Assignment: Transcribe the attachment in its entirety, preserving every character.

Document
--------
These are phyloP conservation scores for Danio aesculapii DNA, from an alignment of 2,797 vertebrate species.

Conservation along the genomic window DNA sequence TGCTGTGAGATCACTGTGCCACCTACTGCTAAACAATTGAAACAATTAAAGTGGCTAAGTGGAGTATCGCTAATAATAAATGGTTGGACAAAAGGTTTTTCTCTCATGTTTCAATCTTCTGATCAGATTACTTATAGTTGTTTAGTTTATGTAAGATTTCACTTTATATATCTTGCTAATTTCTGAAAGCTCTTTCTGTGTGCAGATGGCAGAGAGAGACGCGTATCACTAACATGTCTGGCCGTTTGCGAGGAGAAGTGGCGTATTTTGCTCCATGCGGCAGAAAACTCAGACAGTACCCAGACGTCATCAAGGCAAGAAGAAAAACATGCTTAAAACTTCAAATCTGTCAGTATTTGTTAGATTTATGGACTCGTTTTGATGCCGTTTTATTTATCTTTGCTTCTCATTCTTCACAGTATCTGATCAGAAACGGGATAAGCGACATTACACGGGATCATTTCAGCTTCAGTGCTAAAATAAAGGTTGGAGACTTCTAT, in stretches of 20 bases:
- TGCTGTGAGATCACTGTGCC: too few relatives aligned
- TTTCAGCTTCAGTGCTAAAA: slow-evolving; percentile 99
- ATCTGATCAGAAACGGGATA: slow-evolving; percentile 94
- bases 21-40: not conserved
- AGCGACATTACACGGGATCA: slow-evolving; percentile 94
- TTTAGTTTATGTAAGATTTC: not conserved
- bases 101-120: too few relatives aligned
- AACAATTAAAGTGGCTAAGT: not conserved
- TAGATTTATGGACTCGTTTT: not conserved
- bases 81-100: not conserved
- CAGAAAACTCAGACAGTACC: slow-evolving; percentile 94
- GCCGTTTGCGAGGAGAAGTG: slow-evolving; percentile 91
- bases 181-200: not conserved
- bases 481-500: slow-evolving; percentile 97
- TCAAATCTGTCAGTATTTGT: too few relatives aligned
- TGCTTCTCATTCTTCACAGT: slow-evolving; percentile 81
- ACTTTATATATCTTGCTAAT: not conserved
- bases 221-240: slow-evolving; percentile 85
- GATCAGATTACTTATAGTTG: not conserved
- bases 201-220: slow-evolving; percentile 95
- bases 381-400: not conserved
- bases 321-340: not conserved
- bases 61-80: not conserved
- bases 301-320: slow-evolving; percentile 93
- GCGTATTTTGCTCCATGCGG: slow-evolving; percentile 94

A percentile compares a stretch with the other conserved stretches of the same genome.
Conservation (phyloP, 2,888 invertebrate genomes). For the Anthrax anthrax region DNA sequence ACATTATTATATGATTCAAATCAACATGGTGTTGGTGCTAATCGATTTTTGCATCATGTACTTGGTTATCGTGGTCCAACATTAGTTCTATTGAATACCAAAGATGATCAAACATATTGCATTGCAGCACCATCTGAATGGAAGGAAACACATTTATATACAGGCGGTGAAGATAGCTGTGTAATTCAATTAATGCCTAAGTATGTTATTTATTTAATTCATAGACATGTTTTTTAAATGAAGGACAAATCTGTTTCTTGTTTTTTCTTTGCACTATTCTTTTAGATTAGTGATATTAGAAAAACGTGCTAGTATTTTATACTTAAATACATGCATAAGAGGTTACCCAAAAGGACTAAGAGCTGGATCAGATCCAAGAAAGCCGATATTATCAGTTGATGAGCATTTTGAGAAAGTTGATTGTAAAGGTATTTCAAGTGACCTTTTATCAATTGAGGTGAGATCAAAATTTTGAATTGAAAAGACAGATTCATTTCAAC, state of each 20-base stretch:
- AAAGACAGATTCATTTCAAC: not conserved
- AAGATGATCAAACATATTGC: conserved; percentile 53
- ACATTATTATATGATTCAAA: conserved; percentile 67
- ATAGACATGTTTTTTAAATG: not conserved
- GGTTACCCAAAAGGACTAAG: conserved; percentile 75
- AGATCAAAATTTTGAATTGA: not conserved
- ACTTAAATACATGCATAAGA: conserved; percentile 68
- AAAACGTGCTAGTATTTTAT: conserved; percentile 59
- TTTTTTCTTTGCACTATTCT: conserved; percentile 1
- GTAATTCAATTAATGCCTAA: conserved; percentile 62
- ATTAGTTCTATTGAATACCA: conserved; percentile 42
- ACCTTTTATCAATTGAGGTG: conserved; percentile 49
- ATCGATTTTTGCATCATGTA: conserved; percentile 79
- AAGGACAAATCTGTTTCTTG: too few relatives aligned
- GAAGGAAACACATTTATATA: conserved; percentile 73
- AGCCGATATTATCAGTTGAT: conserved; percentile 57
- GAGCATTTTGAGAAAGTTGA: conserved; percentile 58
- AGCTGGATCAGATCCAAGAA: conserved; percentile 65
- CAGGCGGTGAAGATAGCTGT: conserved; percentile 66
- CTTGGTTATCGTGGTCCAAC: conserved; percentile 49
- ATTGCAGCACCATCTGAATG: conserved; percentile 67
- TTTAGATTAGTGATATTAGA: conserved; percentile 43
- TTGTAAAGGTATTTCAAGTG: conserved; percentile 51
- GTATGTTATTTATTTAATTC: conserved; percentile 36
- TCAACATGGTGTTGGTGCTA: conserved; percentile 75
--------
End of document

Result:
These are phyloP conservation scores for Danio aesculapii DNA, from an alignment of 2,797 vertebrate species.

Conservation along the genomic window DNA sequence TGCTGTGAGATCACTGTGCCACCTACTGCTAAACAATTGAAACAATTAAAGTGGCTAAGTGGAGTATCGCTAATAATAAATGGTTGGACAAAAGGTTTTTCTCTCATGTTTCAATCTTCTGATCAGATTACTTATAGTTGTTTAGTTTATGTAAGATTTCACTTTATATATCTTGCTAATTTCTGAAAGCTCTTTCTGTGTGCAGATGGCAGAGAGAGACGCGTATCACTAACATGTCTGGCCGTTTGCGAGGAGAAGTGGCGTATTTTGCTCCATGCGGCAGAAAACTCAGACAGTACCCAGACGTCATCAAGGCAAGAAGAAAAACATGCTTAAAACTTCAAATCTGTCAGTATTTGTTAGATTTATGGACTCGTTTTGATGCCGTTTTATTTATCTTTGCTTCTCATTCTTCACAGTATCTGATCAGAAACGGGATAAGCGACATTACACGGGATCATTTCAGCTTCAGTGCTAAAATAAAGGTTGGAGACTTCTAT, in stretches of 20 bases:
- TGCTGTGAGATCACTGTGCC: too few relatives aligned
- TTTCAGCTTCAGTGCTAAAA: slow-evolving; percentile 99
- ATCTGATCAGAAACGGGATA: slow-evolving; percentile 94
- bases 21-40: not conserved
- AGCGACATTACACGGGATCA: slow-evolving; percentile 94
- TTTAGTTTATGTAAGATTTC: not conserved
- bases 101-120: too few relatives aligned
- AACAATTAAAGTGGCTAAGT: not conserved
- TAGATTTATGGACTCGTTTT: not conserved
- bases 81-100: not conserved
- CAGAAAACTCAGACAGTACC: slow-evolving; percentile 94
- GCCGTTTGCGAGGAGAAGTG: slow-evolving; percentile 91
- bases 181-200: not conserved
- bases 481-500: slow-evolving; percentile 97
- TCAAATCTGTCAGTATTTGT: too few relatives aligned
- TGCTTCTCATTCTTCACAGT: slow-evolving; percentile 81
- ACTTTATATATCTTGCTAAT: not conserved
- bases 221-240: slow-evolving; percentile 85
- GATCAGATTACTTATAGTTG: not conserved
- bases 201-220: slow-evolving; percentile 95
- bases 381-400: not conserved
- bases 321-340: not conserved
- bases 61-80: not conserved
- bases 301-320: slow-evolving; percentile 93
- GCGTATTTTGCTCCATGCGG: slow-evolving; percentile 94

A percentile compares a stretch with the other conserved stretches of the same genome.
Conservation (phyloP, 2,888 invertebrate genomes). For the Anthrax anthrax region DNA sequence ACATTATTATATGATTCAAATCAACATGGTGTTGGTGCTAATCGATTTTTGCATCATGTACTTGGTTATCGTGGTCCAACATTAGTTCTATTGAATACCAAAGATGATCAAACATATTGCATTGCAGCACCATCTGAATGGAAGGAAACACATTTATATACAGGCGGTGAAGATAGCTGTGTAATTCAATTAATGCCTAAGTATGTTATTTATTTAATTCATAGACATGTTTTTTAAATGAAGGACAAATCTGTTTCTTGTTTTTTCTTTGCACTATTCTTTTAGATTAGTGATATTAGAAAAACGTGCTAGTATTTTATACTTAAATACATGCATAAGAGGTTACCCAAAAGGACTAAGAGCTGGATCAGATCCAAGAAAGCCGATATTATCAGTTGATGAGCATTTTGAGAAAGTTGATTGTAAAGGTATTTCAAGTGACCTTTTATCAATTGAGGTGAGATCAAAATTTTGAATTGAAAAGACAGATTCATTTCAAC, state of each 20-base stretch:
- AAAGACAGATTCATTTCAAC: not conserved
- AAGATGATCAAACATATTGC: conserved; percentile 53
- ACATTATTATATGATTCAAA: conserved; percentile 67
- ATAGACATGTTTTTTAAATG: not conserved
- GGTTACCCAAAAGGACTAAG: conserved; percentile 75
- AGATCAAAATTTTGAATTGA: not conserved
- ACTTAAATACATGCATAAGA: conserved; percentile 68
- AAAACGTGCTAGTATTTTAT: conserved; percentile 59
- TTTTTTCTTTGCACTATTCT: conserved; percentile 1
- GTAATTCAATTAATGCCTAA: conserved; percentile 62
- ATTAGTTCTATTGAATACCA: conserved; percentile 42
- ACCTTTTATCAATTGAGGTG: conserved; percentile 49
- ATCGATTTTTGCATCATGTA: conserved; percentile 79
- AAGGACAAATCTGTTTCTTG: too few relatives aligned
- GAAGGAAACACATTTATATA: conserved; percentile 73
- AGCCGATATTATCAGTTGAT: conserved; percentile 57
- GAGCATTTTGAGAAAGTTGA: conserved; percentile 58
- AGCTGGATCAGATCCAAGAA: conserved; percentile 65
- CAGGCGGTGAAGATAGCTGT: conserved; percentile 66
- CTTGGTTATCGTGGTCCAAC: conserved; percentile 49
- ATTGCAGCACCATCTGAATG: conserved; percentile 67
- TTTAGATTAGTGATATTAGA: conserved; percentile 43
- TTGTAAAGGTATTTCAAGTG: conserved; percentile 51
- GTATGTTATTTATTTAATTC: conserved; percentile 36
- TCAACATGGTGTTGGTGCTA: conserved; percentile 75